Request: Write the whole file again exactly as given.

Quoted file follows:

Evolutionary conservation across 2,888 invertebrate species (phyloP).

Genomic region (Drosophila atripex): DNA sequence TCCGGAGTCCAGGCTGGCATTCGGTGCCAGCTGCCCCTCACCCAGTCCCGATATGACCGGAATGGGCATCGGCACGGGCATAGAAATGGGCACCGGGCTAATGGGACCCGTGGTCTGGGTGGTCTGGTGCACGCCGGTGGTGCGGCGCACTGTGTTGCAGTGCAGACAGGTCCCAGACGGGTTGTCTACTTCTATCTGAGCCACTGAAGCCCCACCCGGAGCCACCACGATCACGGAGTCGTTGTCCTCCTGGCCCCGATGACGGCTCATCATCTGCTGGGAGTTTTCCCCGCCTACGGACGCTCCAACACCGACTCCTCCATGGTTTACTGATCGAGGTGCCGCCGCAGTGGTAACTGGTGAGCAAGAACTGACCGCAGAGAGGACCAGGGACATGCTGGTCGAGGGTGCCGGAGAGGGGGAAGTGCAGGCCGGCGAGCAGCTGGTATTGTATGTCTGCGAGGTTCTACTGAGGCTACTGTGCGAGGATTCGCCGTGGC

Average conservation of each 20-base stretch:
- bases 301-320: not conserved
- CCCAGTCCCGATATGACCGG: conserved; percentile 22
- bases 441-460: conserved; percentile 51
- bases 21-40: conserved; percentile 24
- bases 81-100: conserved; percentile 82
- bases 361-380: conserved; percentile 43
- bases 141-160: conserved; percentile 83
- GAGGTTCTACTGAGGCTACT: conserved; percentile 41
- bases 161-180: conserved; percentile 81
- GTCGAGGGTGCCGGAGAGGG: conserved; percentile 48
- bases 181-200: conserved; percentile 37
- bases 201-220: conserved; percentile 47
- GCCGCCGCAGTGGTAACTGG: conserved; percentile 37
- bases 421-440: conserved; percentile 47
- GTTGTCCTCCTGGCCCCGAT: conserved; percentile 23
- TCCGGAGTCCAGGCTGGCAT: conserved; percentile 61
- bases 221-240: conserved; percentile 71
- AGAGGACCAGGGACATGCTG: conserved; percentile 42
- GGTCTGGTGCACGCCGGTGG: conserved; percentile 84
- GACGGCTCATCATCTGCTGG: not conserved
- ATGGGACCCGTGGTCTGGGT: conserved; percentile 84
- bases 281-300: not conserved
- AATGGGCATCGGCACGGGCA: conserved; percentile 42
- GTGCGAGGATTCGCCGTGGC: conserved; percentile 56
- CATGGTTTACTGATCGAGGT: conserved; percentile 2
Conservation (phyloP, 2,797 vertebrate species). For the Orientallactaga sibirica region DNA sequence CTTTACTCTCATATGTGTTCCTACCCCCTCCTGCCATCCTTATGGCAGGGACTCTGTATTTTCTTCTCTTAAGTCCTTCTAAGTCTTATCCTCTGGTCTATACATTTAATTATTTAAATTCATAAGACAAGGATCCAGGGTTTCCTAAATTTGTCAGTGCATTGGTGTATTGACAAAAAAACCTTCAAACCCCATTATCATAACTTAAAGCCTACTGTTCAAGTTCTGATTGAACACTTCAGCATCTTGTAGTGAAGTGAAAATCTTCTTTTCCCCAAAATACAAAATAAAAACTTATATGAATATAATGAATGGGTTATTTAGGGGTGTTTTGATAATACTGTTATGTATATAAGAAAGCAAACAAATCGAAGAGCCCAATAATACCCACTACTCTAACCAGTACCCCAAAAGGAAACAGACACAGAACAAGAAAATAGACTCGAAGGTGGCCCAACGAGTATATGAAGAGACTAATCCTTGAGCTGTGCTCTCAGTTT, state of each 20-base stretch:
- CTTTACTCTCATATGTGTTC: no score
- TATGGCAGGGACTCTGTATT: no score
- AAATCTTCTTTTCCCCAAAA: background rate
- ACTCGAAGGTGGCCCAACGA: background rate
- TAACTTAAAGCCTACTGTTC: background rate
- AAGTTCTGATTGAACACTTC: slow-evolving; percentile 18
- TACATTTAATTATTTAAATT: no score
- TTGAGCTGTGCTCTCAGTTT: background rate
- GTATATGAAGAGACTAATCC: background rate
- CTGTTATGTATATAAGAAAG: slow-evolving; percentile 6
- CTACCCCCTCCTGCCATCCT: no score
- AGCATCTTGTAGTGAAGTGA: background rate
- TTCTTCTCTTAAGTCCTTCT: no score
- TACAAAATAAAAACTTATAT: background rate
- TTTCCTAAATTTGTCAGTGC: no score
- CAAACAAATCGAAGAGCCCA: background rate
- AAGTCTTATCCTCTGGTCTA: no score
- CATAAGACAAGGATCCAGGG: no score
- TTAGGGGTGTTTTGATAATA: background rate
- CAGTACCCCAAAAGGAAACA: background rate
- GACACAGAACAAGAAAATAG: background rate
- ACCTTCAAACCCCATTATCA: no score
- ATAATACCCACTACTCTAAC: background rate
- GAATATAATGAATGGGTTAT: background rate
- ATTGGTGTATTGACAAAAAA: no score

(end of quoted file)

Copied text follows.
Evolutionary conservation across 2,888 invertebrate species (phyloP).

Genomic region (Drosophila atripex): DNA sequence TCCGGAGTCCAGGCTGGCATTCGGTGCCAGCTGCCCCTCACCCAGTCCCGATATGACCGGAATGGGCATCGGCACGGGCATAGAAATGGGCACCGGGCTAATGGGACCCGTGGTCTGGGTGGTCTGGTGCACGCCGGTGGTGCGGCGCACTGTGTTGCAGTGCAGACAGGTCCCAGACGGGTTGTCTACTTCTATCTGAGCCACTGAAGCCCCACCCGGAGCCACCACGATCACGGAGTCGTTGTCCTCCTGGCCCCGATGACGGCTCATCATCTGCTGGGAGTTTTCCCCGCCTACGGACGCTCCAACACCGACTCCTCCATGGTTTACTGATCGAGGTGCCGCCGCAGTGGTAACTGGTGAGCAAGAACTGACCGCAGAGAGGACCAGGGACATGCTGGTCGAGGGTGCCGGAGAGGGGGAAGTGCAGGCCGGCGAGCAGCTGGTATTGTATGTCTGCGAGGTTCTACTGAGGCTACTGTGCGAGGATTCGCCGTGGC

Average conservation of each 20-base stretch:
- bases 301-320: not conserved
- CCCAGTCCCGATATGACCGG: conserved; percentile 22
- bases 441-460: conserved; percentile 51
- bases 21-40: conserved; percentile 24
- bases 81-100: conserved; percentile 82
- bases 361-380: conserved; percentile 43
- bases 141-160: conserved; percentile 83
- GAGGTTCTACTGAGGCTACT: conserved; percentile 41
- bases 161-180: conserved; percentile 81
- GTCGAGGGTGCCGGAGAGGG: conserved; percentile 48
- bases 181-200: conserved; percentile 37
- bases 201-220: conserved; percentile 47
- GCCGCCGCAGTGGTAACTGG: conserved; percentile 37
- bases 421-440: conserved; percentile 47
- GTTGTCCTCCTGGCCCCGAT: conserved; percentile 23
- TCCGGAGTCCAGGCTGGCAT: conserved; percentile 61
- bases 221-240: conserved; percentile 71
- AGAGGACCAGGGACATGCTG: conserved; percentile 42
- GGTCTGGTGCACGCCGGTGG: conserved; percentile 84
- GACGGCTCATCATCTGCTGG: not conserved
- ATGGGACCCGTGGTCTGGGT: conserved; percentile 84
- bases 281-300: not conserved
- AATGGGCATCGGCACGGGCA: conserved; percentile 42
- GTGCGAGGATTCGCCGTGGC: conserved; percentile 56
- CATGGTTTACTGATCGAGGT: conserved; percentile 2
Conservation (phyloP, 2,797 vertebrate species). For the Orientallactaga sibirica region DNA sequence CTTTACTCTCATATGTGTTCCTACCCCCTCCTGCCATCCTTATGGCAGGGACTCTGTATTTTCTTCTCTTAAGTCCTTCTAAGTCTTATCCTCTGGTCTATACATTTAATTATTTAAATTCATAAGACAAGGATCCAGGGTTTCCTAAATTTGTCAGTGCATTGGTGTATTGACAAAAAAACCTTCAAACCCCATTATCATAACTTAAAGCCTACTGTTCAAGTTCTGATTGAACACTTCAGCATCTTGTAGTGAAGTGAAAATCTTCTTTTCCCCAAAATACAAAATAAAAACTTATATGAATATAATGAATGGGTTATTTAGGGGTGTTTTGATAATACTGTTATGTATATAAGAAAGCAAACAAATCGAAGAGCCCAATAATACCCACTACTCTAACCAGTACCCCAAAAGGAAACAGACACAGAACAAGAAAATAGACTCGAAGGTGGCCCAACGAGTATATGAAGAGACTAATCCTTGAGCTGTGCTCTCAGTTT, state of each 20-base stretch:
- CTTTACTCTCATATGTGTTC: no score
- TATGGCAGGGACTCTGTATT: no score
- AAATCTTCTTTTCCCCAAAA: background rate
- ACTCGAAGGTGGCCCAACGA: background rate
- TAACTTAAAGCCTACTGTTC: background rate
- AAGTTCTGATTGAACACTTC: slow-evolving; percentile 18
- TACATTTAATTATTTAAATT: no score
- TTGAGCTGTGCTCTCAGTTT: background rate
- GTATATGAAGAGACTAATCC: background rate
- CTGTTATGTATATAAGAAAG: slow-evolving; percentile 6
- CTACCCCCTCCTGCCATCCT: no score
- AGCATCTTGTAGTGAAGTGA: background rate
- TTCTTCTCTTAAGTCCTTCT: no score
- TACAAAATAAAAACTTATAT: background rate
- TTTCCTAAATTTGTCAGTGC: no score
- CAAACAAATCGAAGAGCCCA: background rate
- AAGTCTTATCCTCTGGTCTA: no score
- CATAAGACAAGGATCCAGGG: no score
- TTAGGGGTGTTTTGATAATA: background rate
- CAGTACCCCAAAAGGAAACA: background rate
- GACACAGAACAAGAAAATAG: background rate
- ACCTTCAAACCCCATTATCA: no score
- ATAATACCCACTACTCTAAC: background rate
- GAATATAATGAATGGGTTAT: background rate
- ATTGGTGTATTGACAAAAAA: no score